FOR PROFESSIONALS

For professionals, the new 20-series' value is not quite as clear. In a worst case scenario, the hardware acceleration for things like rendering may be no more than 50% better than the previous 10-series equivalent. That would mean that these cards could still be relatively underpowered for video-editing, CAD, and simulations.

But, if Mr. Huang's vague claims are to be believed, these cards may do a whole lot more than that. Firstly, the 20-series is the first set of commercially priced cards to feature Tensor cores. This means that the general population will have the opportunity to do neural AI training at rates up to an order of magnitude faster than before. There's also no telling if software developers may find a way to harness the Tensor cores for additional hardware acceleration in non neural net tasks. Though the metrics are still unclear, he claims that the Tensor core alone are the equivalent of "ten GTX 1080s". Transistor and operation counts aside, real world application performance is still unknown.

FOR INDIES

Indies come in all shapes and sizes, so to clarify, this is for us micro-indies. Any indie studio big enough to have a CG specialist of any type probably isn't reading this anyways. So for the rest of us, here's what I see.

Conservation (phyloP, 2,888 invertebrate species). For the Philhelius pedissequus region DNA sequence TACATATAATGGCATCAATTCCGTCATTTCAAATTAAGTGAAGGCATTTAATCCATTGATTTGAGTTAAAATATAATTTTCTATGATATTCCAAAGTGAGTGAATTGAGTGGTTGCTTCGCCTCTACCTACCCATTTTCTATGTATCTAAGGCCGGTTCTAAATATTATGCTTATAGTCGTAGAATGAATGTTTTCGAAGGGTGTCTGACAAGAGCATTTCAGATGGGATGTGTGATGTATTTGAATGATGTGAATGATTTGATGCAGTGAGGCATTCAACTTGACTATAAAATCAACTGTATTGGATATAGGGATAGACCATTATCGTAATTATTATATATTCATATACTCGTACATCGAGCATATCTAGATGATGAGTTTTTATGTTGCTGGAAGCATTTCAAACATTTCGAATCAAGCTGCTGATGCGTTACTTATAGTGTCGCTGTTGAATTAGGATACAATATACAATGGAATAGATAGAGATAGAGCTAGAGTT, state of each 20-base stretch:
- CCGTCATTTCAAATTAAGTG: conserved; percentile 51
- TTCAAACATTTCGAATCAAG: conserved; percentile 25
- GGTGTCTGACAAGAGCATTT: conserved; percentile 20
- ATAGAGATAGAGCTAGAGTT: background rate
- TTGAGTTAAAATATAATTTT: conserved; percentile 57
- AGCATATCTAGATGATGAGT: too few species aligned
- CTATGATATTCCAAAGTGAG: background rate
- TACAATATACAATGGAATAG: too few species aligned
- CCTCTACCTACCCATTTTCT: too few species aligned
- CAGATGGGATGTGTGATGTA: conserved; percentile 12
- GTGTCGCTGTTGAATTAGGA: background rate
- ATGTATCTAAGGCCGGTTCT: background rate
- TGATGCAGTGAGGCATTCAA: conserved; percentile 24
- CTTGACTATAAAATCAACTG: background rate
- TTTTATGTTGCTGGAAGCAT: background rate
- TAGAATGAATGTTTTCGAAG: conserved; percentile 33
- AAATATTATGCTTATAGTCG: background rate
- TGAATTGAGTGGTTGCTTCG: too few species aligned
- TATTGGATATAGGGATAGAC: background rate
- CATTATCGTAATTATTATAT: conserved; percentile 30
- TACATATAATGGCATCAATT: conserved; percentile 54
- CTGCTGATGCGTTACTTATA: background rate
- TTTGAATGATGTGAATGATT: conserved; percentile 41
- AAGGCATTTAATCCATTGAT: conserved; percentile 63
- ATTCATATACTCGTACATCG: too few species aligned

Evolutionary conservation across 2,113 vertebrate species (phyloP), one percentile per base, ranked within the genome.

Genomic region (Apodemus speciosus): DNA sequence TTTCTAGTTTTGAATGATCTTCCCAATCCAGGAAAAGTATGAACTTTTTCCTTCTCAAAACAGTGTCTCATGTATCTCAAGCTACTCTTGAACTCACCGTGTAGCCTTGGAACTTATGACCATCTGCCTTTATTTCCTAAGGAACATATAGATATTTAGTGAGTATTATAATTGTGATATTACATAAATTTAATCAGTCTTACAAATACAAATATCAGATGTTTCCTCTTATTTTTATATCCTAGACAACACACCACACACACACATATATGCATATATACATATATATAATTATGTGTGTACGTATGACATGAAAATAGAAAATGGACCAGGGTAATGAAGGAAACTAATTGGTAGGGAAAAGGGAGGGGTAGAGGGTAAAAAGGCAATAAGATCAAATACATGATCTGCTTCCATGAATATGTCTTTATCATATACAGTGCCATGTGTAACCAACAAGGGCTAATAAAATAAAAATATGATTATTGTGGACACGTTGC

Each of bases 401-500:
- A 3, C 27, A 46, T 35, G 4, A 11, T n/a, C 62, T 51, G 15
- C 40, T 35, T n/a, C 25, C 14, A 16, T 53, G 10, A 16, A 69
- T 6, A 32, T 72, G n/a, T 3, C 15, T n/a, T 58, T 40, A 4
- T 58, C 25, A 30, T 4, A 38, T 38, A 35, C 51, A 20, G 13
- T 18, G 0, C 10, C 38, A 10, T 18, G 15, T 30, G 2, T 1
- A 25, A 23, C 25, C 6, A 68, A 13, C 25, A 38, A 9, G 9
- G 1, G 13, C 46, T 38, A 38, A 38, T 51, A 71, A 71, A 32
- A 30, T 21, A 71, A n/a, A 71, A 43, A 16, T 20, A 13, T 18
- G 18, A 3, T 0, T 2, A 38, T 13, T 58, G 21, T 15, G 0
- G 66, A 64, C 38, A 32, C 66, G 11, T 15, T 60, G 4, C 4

Here's why the new 20-series cards are a big deal.

1) As ray-tracing becomes more of the standard, the complexity involved in making higher quality visuals will only continue to come down. As it is, up-scale graphics on the realistic end of the spectrum require nice models, quality textures, level of detail scaling, PBR shaders, an in-depth understanding of your engine of choice's lighting system, including render-pipelines, rendering paths, global illumination, post-processing, and a half-dozen other details to approach even low level realism.

However, at least for us Unity folks, the new Unity Scriptable Render Pipeline, HDRP template, and RTX should allow us to do all of that with closer to half of the bells and whistles.